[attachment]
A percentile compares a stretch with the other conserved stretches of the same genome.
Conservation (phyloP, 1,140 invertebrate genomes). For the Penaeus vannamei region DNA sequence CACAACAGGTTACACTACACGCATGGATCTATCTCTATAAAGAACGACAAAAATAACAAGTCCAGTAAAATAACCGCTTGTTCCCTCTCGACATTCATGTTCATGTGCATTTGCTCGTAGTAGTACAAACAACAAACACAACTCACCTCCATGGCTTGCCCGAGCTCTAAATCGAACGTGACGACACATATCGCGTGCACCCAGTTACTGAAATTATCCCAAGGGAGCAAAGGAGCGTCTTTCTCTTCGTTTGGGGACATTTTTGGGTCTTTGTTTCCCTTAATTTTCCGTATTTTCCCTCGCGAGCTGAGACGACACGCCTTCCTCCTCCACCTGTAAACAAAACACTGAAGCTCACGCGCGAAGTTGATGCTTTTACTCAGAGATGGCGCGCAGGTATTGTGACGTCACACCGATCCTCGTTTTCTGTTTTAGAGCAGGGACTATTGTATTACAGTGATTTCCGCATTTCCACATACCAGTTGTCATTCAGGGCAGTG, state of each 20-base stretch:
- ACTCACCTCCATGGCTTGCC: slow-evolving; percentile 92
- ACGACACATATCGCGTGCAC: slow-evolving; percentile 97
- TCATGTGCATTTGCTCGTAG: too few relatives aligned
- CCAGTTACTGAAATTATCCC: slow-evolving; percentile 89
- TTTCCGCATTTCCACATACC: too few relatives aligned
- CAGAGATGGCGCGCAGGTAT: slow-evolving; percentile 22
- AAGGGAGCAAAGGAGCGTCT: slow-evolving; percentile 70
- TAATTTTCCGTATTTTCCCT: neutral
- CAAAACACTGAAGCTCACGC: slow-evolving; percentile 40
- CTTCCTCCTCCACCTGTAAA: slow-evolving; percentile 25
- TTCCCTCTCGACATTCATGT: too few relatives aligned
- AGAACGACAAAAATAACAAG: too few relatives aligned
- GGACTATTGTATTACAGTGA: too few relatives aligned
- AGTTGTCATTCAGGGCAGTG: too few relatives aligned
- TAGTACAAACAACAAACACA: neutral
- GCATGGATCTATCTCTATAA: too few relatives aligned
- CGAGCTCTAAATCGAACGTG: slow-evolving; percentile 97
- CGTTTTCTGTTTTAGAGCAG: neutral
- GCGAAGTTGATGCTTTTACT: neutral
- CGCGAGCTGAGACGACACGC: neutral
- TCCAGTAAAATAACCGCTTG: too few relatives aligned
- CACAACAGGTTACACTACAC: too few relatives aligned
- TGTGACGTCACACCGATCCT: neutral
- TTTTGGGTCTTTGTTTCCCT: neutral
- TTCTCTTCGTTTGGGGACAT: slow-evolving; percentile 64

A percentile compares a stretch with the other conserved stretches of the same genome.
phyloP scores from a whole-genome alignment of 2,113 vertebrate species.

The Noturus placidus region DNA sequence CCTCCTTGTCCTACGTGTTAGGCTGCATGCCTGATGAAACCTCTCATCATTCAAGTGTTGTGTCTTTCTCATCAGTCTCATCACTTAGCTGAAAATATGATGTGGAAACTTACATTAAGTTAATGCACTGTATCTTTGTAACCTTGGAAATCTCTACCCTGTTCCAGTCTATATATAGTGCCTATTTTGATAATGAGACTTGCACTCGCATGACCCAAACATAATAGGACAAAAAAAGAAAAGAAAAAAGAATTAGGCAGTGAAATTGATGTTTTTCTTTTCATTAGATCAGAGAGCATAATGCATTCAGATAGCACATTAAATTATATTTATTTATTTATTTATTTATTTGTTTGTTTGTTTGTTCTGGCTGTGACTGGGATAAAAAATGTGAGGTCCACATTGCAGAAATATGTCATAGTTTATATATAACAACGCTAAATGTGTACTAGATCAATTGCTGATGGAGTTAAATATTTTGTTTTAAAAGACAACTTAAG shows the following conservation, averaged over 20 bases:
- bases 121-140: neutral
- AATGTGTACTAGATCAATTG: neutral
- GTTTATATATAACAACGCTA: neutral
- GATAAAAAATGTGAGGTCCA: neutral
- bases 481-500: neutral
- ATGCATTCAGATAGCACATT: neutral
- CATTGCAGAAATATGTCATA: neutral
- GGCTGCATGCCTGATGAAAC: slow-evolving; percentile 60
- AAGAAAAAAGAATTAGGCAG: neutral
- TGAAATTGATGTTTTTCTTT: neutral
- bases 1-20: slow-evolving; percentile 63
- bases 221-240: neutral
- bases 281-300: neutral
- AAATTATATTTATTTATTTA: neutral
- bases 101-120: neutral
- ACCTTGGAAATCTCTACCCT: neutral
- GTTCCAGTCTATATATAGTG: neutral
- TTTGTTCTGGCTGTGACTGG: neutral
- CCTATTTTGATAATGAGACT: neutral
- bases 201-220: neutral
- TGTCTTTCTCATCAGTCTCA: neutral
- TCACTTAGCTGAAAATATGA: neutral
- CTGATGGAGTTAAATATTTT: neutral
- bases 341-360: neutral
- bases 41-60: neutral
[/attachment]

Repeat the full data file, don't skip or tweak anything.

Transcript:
A percentile compares a stretch with the other conserved stretches of the same genome.
Conservation (phyloP, 1,140 invertebrate genomes). For the Penaeus vannamei region DNA sequence CACAACAGGTTACACTACACGCATGGATCTATCTCTATAAAGAACGACAAAAATAACAAGTCCAGTAAAATAACCGCTTGTTCCCTCTCGACATTCATGTTCATGTGCATTTGCTCGTAGTAGTACAAACAACAAACACAACTCACCTCCATGGCTTGCCCGAGCTCTAAATCGAACGTGACGACACATATCGCGTGCACCCAGTTACTGAAATTATCCCAAGGGAGCAAAGGAGCGTCTTTCTCTTCGTTTGGGGACATTTTTGGGTCTTTGTTTCCCTTAATTTTCCGTATTTTCCCTCGCGAGCTGAGACGACACGCCTTCCTCCTCCACCTGTAAACAAAACACTGAAGCTCACGCGCGAAGTTGATGCTTTTACTCAGAGATGGCGCGCAGGTATTGTGACGTCACACCGATCCTCGTTTTCTGTTTTAGAGCAGGGACTATTGTATTACAGTGATTTCCGCATTTCCACATACCAGTTGTCATTCAGGGCAGTG, state of each 20-base stretch:
- ACTCACCTCCATGGCTTGCC: slow-evolving; percentile 92
- ACGACACATATCGCGTGCAC: slow-evolving; percentile 97
- TCATGTGCATTTGCTCGTAG: too few relatives aligned
- CCAGTTACTGAAATTATCCC: slow-evolving; percentile 89
- TTTCCGCATTTCCACATACC: too few relatives aligned
- CAGAGATGGCGCGCAGGTAT: slow-evolving; percentile 22
- AAGGGAGCAAAGGAGCGTCT: slow-evolving; percentile 70
- TAATTTTCCGTATTTTCCCT: neutral
- CAAAACACTGAAGCTCACGC: slow-evolving; percentile 40
- CTTCCTCCTCCACCTGTAAA: slow-evolving; percentile 25
- TTCCCTCTCGACATTCATGT: too few relatives aligned
- AGAACGACAAAAATAACAAG: too few relatives aligned
- GGACTATTGTATTACAGTGA: too few relatives aligned
- AGTTGTCATTCAGGGCAGTG: too few relatives aligned
- TAGTACAAACAACAAACACA: neutral
- GCATGGATCTATCTCTATAA: too few relatives aligned
- CGAGCTCTAAATCGAACGTG: slow-evolving; percentile 97
- CGTTTTCTGTTTTAGAGCAG: neutral
- GCGAAGTTGATGCTTTTACT: neutral
- CGCGAGCTGAGACGACACGC: neutral
- TCCAGTAAAATAACCGCTTG: too few relatives aligned
- CACAACAGGTTACACTACAC: too few relatives aligned
- TGTGACGTCACACCGATCCT: neutral
- TTTTGGGTCTTTGTTTCCCT: neutral
- TTCTCTTCGTTTGGGGACAT: slow-evolving; percentile 64

A percentile compares a stretch with the other conserved stretches of the same genome.
phyloP scores from a whole-genome alignment of 2,113 vertebrate species.

The Noturus placidus region DNA sequence CCTCCTTGTCCTACGTGTTAGGCTGCATGCCTGATGAAACCTCTCATCATTCAAGTGTTGTGTCTTTCTCATCAGTCTCATCACTTAGCTGAAAATATGATGTGGAAACTTACATTAAGTTAATGCACTGTATCTTTGTAACCTTGGAAATCTCTACCCTGTTCCAGTCTATATATAGTGCCTATTTTGATAATGAGACTTGCACTCGCATGACCCAAACATAATAGGACAAAAAAAGAAAAGAAAAAAGAATTAGGCAGTGAAATTGATGTTTTTCTTTTCATTAGATCAGAGAGCATAATGCATTCAGATAGCACATTAAATTATATTTATTTATTTATTTATTTATTTGTTTGTTTGTTTGTTCTGGCTGTGACTGGGATAAAAAATGTGAGGTCCACATTGCAGAAATATGTCATAGTTTATATATAACAACGCTAAATGTGTACTAGATCAATTGCTGATGGAGTTAAATATTTTGTTTTAAAAGACAACTTAAG shows the following conservation, averaged over 20 bases:
- bases 121-140: neutral
- AATGTGTACTAGATCAATTG: neutral
- GTTTATATATAACAACGCTA: neutral
- GATAAAAAATGTGAGGTCCA: neutral
- bases 481-500: neutral
- ATGCATTCAGATAGCACATT: neutral
- CATTGCAGAAATATGTCATA: neutral
- GGCTGCATGCCTGATGAAAC: slow-evolving; percentile 60
- AAGAAAAAAGAATTAGGCAG: neutral
- TGAAATTGATGTTTTTCTTT: neutral
- bases 1-20: slow-evolving; percentile 63
- bases 221-240: neutral
- bases 281-300: neutral
- AAATTATATTTATTTATTTA: neutral
- bases 101-120: neutral
- ACCTTGGAAATCTCTACCCT: neutral
- GTTCCAGTCTATATATAGTG: neutral
- TTTGTTCTGGCTGTGACTGG: neutral
- CCTATTTTGATAATGAGACT: neutral
- bases 201-220: neutral
- TGTCTTTCTCATCAGTCTCA: neutral
- TCACTTAGCTGAAAATATGA: neutral
- CTGATGGAGTTAAATATTTT: neutral
- bases 341-360: neutral
- bases 41-60: neutral